"Unleashing the Mom Within"

I wasn't quite feeling like a mother the first day I met my child. Even on adoption day itself, I had some doubts. Would I ever be Alina's mom?

The author, finally feeling like a mom

Last winter, I stood before a Russian judge and explained why I should be allowed to adopt a 7-year-old girl from an Ekaterinburg orphanage. I said all the right words: “Yes, I can provide for her on one salary. My brother will take care of her if I can’t. It’s something I’ve wanted for a long time.” All true. But something was missing. This was the part where you’re supposed to say “I do” with some measure of conviction. But I felt numb.

The truth is, my feelings — or lack of them — didn’t really surprise me. I was content with my single life. I had a job I loved, a new house, many friends, and a long list of interests. So what was I doing stirring up things so profoundly at age 50?

Indeed, I always thought that I’d marry and have a family of my own. Even back in my “hippie” days, when women cast cool eyes at the “shackles” of marriage, I still thought I’d find a sensitive, brilliant, evolved guy, and we’d have a couple of kids. When I was ready. Yeah, right.

At 42, after two years of working as a reporter in Australia — and Mr. Right still hadn’t come along — I started exploring the idea of adoption. But I wasn’t committed. I changed my mind all the time — there had never been a decision so hard to make. One day I wanted it badly; the next, it was out of the question. My indecision worried me. Did my fickleness mean I wasn’t meant to be a mother?

Trying It On for Size

A recent national tragedy struck too close to home, and sent me a message: Don’t postpone your dreams, life is unpredictable. This, plus the fact that friends of mine had recently adopted a Russian boy through a summer host program, propelled me forward. They sent me a photo of their new family, which stayed on my refrigerator. Whenever I walked by, I’d think how healthy and wonderful he looked.

For indecisive me, a host program seemed tailor-made. I could try out motherhood for a summer. So Alina arrived, a delightful little girl with flying, waist-length hair. She was smart, pretty, wise, and happy.

I’d heard of other adoptive parents falling in love the second they laid eyes on their child’s picture. It didn’t happen like that for me. When we met, I liked her a lot; I felt loyalty to her. But I didn’t have that feeling that she was my child.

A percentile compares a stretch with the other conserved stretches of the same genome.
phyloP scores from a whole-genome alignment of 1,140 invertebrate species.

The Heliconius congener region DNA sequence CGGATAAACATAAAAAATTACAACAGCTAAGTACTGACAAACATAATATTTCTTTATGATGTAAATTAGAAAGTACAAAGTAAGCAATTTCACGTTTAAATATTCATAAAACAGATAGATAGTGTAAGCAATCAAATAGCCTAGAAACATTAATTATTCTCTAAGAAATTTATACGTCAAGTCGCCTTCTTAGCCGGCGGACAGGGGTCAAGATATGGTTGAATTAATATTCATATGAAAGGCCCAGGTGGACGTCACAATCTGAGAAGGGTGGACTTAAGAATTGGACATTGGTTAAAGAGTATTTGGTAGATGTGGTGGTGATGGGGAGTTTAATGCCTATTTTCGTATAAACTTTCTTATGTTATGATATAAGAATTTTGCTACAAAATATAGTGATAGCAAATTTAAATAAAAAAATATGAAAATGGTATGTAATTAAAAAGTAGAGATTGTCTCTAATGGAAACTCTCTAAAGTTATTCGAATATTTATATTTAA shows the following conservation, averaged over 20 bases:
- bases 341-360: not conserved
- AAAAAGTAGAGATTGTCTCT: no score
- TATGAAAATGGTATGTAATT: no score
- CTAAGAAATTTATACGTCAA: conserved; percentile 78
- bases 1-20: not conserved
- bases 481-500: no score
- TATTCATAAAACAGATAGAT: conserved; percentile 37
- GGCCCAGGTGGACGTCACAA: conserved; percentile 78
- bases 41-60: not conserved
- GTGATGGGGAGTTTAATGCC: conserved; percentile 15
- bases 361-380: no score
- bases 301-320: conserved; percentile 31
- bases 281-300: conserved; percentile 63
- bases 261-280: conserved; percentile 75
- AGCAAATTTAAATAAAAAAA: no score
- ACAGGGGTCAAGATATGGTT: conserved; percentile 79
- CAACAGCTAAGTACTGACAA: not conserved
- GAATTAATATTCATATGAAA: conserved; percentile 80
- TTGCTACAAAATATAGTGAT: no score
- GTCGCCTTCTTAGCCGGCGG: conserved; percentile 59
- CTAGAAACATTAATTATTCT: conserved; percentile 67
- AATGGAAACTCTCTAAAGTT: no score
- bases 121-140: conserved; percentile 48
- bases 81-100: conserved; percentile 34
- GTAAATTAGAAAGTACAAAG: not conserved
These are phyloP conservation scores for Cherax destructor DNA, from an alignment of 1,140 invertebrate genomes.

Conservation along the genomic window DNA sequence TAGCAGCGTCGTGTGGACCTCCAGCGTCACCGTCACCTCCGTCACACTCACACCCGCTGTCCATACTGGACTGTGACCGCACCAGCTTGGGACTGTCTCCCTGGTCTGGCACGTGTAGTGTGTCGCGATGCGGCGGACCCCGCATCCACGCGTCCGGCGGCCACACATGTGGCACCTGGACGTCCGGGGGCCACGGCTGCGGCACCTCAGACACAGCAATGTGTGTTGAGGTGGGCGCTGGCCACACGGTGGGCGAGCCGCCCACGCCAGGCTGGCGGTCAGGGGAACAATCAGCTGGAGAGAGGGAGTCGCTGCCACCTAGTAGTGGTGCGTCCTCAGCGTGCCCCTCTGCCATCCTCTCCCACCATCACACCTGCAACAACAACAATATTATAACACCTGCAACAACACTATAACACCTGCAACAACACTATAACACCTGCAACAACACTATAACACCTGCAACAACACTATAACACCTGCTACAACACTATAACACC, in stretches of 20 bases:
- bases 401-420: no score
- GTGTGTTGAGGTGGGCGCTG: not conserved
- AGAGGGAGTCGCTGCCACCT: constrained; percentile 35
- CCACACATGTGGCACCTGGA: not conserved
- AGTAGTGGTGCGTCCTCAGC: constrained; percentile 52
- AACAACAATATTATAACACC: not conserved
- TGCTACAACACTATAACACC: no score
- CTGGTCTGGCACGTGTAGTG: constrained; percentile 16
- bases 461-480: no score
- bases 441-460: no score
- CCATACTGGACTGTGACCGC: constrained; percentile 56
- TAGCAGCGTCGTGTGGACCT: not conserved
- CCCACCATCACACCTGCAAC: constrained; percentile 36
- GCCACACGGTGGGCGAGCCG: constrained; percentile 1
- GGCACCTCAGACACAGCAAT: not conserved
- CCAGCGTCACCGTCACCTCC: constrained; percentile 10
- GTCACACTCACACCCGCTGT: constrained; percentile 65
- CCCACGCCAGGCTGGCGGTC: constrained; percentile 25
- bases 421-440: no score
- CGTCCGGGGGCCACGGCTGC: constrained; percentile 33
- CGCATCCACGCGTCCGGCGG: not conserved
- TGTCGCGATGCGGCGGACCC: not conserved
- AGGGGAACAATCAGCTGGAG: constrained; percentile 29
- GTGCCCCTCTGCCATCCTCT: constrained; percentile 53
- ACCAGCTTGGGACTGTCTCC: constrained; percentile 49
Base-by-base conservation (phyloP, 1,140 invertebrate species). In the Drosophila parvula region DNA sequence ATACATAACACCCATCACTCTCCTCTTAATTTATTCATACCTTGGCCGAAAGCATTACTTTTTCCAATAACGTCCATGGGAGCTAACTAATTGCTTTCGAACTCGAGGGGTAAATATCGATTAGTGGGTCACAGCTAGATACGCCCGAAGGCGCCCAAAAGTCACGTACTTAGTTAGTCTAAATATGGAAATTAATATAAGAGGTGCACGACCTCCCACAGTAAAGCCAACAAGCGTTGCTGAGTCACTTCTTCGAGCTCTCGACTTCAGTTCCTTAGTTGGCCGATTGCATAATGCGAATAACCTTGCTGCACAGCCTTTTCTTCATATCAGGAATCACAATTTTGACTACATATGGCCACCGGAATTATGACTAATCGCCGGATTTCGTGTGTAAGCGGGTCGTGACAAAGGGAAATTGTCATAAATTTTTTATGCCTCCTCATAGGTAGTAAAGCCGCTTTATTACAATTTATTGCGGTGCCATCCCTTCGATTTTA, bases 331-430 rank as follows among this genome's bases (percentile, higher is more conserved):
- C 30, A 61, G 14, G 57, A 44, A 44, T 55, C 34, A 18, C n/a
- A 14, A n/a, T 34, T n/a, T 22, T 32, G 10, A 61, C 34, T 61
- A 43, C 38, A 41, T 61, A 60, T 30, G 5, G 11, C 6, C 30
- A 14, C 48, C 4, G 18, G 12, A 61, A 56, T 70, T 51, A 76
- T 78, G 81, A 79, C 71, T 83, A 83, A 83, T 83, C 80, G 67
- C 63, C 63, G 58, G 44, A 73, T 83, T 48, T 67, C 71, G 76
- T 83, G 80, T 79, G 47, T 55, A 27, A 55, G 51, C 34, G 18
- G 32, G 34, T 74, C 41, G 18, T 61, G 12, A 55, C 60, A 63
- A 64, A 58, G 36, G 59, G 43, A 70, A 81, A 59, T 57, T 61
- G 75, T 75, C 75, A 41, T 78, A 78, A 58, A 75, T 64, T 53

It was the dead of winter when I arrived in Ekaterinburg and met Alina at the orphanage. She looked like a sausage, encased in coat, scarf, and boots. Her lovely hair was hidden under a cap. She looked as tentative as I felt, staring out the car window as we drove to the zoo.

The morning of the court hearing, I got upset over a nonfunctioning phone card. Of course, the real issue was much bigger. Despite the time I’d devoted to the adoption process, the endless documents I’d filled out, the savings I’d depleted, I still wasn’t sure. Actually, I was feeling dread: What if Alina had put up a good front for the summer but was really demented? What if we got home and hated each other? What if this ruins my life?

Despite my panic, I kept going. No way was I coming home empty-handed. I told myself what other people had told me — that bonding with older children is not the same as bonding with infants. It takes time. Trust the process, I repeated over and over. But wistfully, I yearned for a more joyful, exuberant sense of the whole thing, like what I imagined biological mothers feel after giving birth.

A Mom Is Born

A few nights after the court hearing, the orphanage let me take Alina back to my hotel for the night. She was leaping with excitement over the new clothes I’d brought her; and the bubbles in the deep porcelain tub were a gift straight from the gods.

She started singing a Russian nursery rhyme about a fox. It went something like this:

Hee hee hee
Ha ha ha

Splashing around in the tub, she repeated the verse in a singsong fashion. Then she threw out a line, looked at me, and waited: Your turn!

Hesitantly, I said a line. She came back triumphantly with the next one. I thought, she’s teaching me! We said the ditty over and over, in different voices, fast and slow, swapping parts.

That was my first sign that everything would be all right. She had reached out to me and flipped some kind of switch that immediately started my mom juices flowing.

Two months after we got home, our bond took another leap. One night, I was sitting in her bed reading a story. She seemed sad and was urgently trying to tell me something that I couldn’t understand. So I phoned our grandmotherly friend who acts as both a translator and a babysitter. She told me, “She misses her friends in the orphanage. She doesn’t have any friends here, and she doesn’t like sleeping in a room by herself.”

Alina, who is independent, stoic, and strong, started to sob — deep, body-wrenching sobs. My heart filled with sympathy. Alina had traveled 9,000 miles to start a new life in a place where nobody spoke her language. She had held it together so well. When she finally cracked, I did too.

We’ve been home just over a year now, and we’re doing fine. Moment by moment, we create new, wonderful filaments of connection.

Every adoption is a leap of faith. You hope the child will be healthy and that you’ll bond. But for me, the leap of faith was taking the chance that there was a mother’s heart beating inside me. Underneath the fears, the resistance, the ambivalence, I banked on it being there, waiting to be called on. And — phew — it was.

Hee hee hee.


Reprinted Courtesy of The Boston Globe.

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